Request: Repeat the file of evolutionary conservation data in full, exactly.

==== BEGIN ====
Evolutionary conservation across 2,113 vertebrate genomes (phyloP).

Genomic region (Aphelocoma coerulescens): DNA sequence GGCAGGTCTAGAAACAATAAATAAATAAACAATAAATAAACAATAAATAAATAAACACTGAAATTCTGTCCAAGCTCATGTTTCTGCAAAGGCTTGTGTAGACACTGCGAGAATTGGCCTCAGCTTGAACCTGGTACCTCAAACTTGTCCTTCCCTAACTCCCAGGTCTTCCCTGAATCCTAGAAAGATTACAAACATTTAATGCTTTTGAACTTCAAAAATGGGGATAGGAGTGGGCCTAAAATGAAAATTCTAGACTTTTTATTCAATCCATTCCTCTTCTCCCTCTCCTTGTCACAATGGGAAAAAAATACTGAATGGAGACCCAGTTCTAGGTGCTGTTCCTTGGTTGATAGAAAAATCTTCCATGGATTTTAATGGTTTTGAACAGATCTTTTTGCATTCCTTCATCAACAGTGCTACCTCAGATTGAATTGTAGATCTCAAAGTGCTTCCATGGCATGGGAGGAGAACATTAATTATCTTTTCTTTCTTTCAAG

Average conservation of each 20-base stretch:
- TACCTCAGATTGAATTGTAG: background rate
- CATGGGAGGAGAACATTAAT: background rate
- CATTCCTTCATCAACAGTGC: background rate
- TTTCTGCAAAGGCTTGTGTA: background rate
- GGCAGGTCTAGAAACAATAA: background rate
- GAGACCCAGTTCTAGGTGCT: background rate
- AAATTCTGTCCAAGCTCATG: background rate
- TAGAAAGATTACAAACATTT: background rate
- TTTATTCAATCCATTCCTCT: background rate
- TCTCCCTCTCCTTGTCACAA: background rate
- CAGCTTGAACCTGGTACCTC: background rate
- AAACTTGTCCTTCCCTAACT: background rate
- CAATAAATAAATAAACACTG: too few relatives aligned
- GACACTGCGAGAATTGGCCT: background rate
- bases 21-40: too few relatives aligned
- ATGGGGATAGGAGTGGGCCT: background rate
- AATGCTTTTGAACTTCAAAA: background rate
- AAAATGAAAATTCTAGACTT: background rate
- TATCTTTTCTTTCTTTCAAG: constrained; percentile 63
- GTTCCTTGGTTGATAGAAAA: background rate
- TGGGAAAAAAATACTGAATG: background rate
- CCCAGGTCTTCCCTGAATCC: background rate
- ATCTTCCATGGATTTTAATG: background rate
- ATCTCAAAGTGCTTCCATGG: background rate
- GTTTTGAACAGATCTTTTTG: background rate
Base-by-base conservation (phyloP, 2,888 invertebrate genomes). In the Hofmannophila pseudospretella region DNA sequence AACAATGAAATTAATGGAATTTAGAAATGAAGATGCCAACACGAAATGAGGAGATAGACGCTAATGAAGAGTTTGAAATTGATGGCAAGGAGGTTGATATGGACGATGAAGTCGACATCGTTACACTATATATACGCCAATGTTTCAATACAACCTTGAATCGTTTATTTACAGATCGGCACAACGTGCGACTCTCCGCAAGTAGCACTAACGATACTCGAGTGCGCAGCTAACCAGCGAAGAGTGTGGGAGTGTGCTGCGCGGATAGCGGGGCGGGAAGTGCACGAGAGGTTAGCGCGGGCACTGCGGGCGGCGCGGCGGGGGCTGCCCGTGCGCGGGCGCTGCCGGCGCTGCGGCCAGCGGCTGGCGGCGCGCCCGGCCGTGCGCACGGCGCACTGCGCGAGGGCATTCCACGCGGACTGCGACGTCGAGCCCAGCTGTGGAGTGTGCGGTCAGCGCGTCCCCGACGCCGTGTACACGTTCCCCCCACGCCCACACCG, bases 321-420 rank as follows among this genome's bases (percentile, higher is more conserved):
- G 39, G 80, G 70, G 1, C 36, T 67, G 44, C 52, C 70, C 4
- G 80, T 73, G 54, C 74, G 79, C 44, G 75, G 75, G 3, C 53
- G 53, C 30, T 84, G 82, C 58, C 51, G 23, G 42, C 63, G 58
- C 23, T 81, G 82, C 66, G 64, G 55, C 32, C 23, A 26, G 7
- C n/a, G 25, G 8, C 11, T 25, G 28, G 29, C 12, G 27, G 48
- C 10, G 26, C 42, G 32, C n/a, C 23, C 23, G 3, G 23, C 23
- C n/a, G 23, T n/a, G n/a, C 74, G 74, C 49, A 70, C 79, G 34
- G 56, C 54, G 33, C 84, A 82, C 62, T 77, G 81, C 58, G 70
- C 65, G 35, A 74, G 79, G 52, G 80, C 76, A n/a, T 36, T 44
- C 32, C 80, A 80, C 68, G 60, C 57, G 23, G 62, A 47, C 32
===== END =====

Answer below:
Evolutionary conservation across 2,113 vertebrate genomes (phyloP).

Genomic region (Aphelocoma coerulescens): DNA sequence GGCAGGTCTAGAAACAATAAATAAATAAACAATAAATAAACAATAAATAAATAAACACTGAAATTCTGTCCAAGCTCATGTTTCTGCAAAGGCTTGTGTAGACACTGCGAGAATTGGCCTCAGCTTGAACCTGGTACCTCAAACTTGTCCTTCCCTAACTCCCAGGTCTTCCCTGAATCCTAGAAAGATTACAAACATTTAATGCTTTTGAACTTCAAAAATGGGGATAGGAGTGGGCCTAAAATGAAAATTCTAGACTTTTTATTCAATCCATTCCTCTTCTCCCTCTCCTTGTCACAATGGGAAAAAAATACTGAATGGAGACCCAGTTCTAGGTGCTGTTCCTTGGTTGATAGAAAAATCTTCCATGGATTTTAATGGTTTTGAACAGATCTTTTTGCATTCCTTCATCAACAGTGCTACCTCAGATTGAATTGTAGATCTCAAAGTGCTTCCATGGCATGGGAGGAGAACATTAATTATCTTTTCTTTCTTTCAAG

Average conservation of each 20-base stretch:
- TACCTCAGATTGAATTGTAG: background rate
- CATGGGAGGAGAACATTAAT: background rate
- CATTCCTTCATCAACAGTGC: background rate
- TTTCTGCAAAGGCTTGTGTA: background rate
- GGCAGGTCTAGAAACAATAA: background rate
- GAGACCCAGTTCTAGGTGCT: background rate
- AAATTCTGTCCAAGCTCATG: background rate
- TAGAAAGATTACAAACATTT: background rate
- TTTATTCAATCCATTCCTCT: background rate
- TCTCCCTCTCCTTGTCACAA: background rate
- CAGCTTGAACCTGGTACCTC: background rate
- AAACTTGTCCTTCCCTAACT: background rate
- CAATAAATAAATAAACACTG: too few relatives aligned
- GACACTGCGAGAATTGGCCT: background rate
- bases 21-40: too few relatives aligned
- ATGGGGATAGGAGTGGGCCT: background rate
- AATGCTTTTGAACTTCAAAA: background rate
- AAAATGAAAATTCTAGACTT: background rate
- TATCTTTTCTTTCTTTCAAG: constrained; percentile 63
- GTTCCTTGGTTGATAGAAAA: background rate
- TGGGAAAAAAATACTGAATG: background rate
- CCCAGGTCTTCCCTGAATCC: background rate
- ATCTTCCATGGATTTTAATG: background rate
- ATCTCAAAGTGCTTCCATGG: background rate
- GTTTTGAACAGATCTTTTTG: background rate
Base-by-base conservation (phyloP, 2,888 invertebrate genomes). In the Hofmannophila pseudospretella region DNA sequence AACAATGAAATTAATGGAATTTAGAAATGAAGATGCCAACACGAAATGAGGAGATAGACGCTAATGAAGAGTTTGAAATTGATGGCAAGGAGGTTGATATGGACGATGAAGTCGACATCGTTACACTATATATACGCCAATGTTTCAATACAACCTTGAATCGTTTATTTACAGATCGGCACAACGTGCGACTCTCCGCAAGTAGCACTAACGATACTCGAGTGCGCAGCTAACCAGCGAAGAGTGTGGGAGTGTGCTGCGCGGATAGCGGGGCGGGAAGTGCACGAGAGGTTAGCGCGGGCACTGCGGGCGGCGCGGCGGGGGCTGCCCGTGCGCGGGCGCTGCCGGCGCTGCGGCCAGCGGCTGGCGGCGCGCCCGGCCGTGCGCACGGCGCACTGCGCGAGGGCATTCCACGCGGACTGCGACGTCGAGCCCAGCTGTGGAGTGTGCGGTCAGCGCGTCCCCGACGCCGTGTACACGTTCCCCCCACGCCCACACCG, bases 321-420 rank as follows among this genome's bases (percentile, higher is more conserved):
- G 39, G 80, G 70, G 1, C 36, T 67, G 44, C 52, C 70, C 4
- G 80, T 73, G 54, C 74, G 79, C 44, G 75, G 75, G 3, C 53
- G 53, C 30, T 84, G 82, C 58, C 51, G 23, G 42, C 63, G 58
- C 23, T 81, G 82, C 66, G 64, G 55, C 32, C 23, A 26, G 7
- C n/a, G 25, G 8, C 11, T 25, G 28, G 29, C 12, G 27, G 48
- C 10, G 26, C 42, G 32, C n/a, C 23, C 23, G 3, G 23, C 23
- C n/a, G 23, T n/a, G n/a, C 74, G 74, C 49, A 70, C 79, G 34
- G 56, C 54, G 33, C 84, A 82, C 62, T 77, G 81, C 58, G 70
- C 65, G 35, A 74, G 79, G 52, G 80, C 76, A n/a, T 36, T 44
- C 32, C 80, A 80, C 68, G 60, C 57, G 23, G 62, A 47, C 32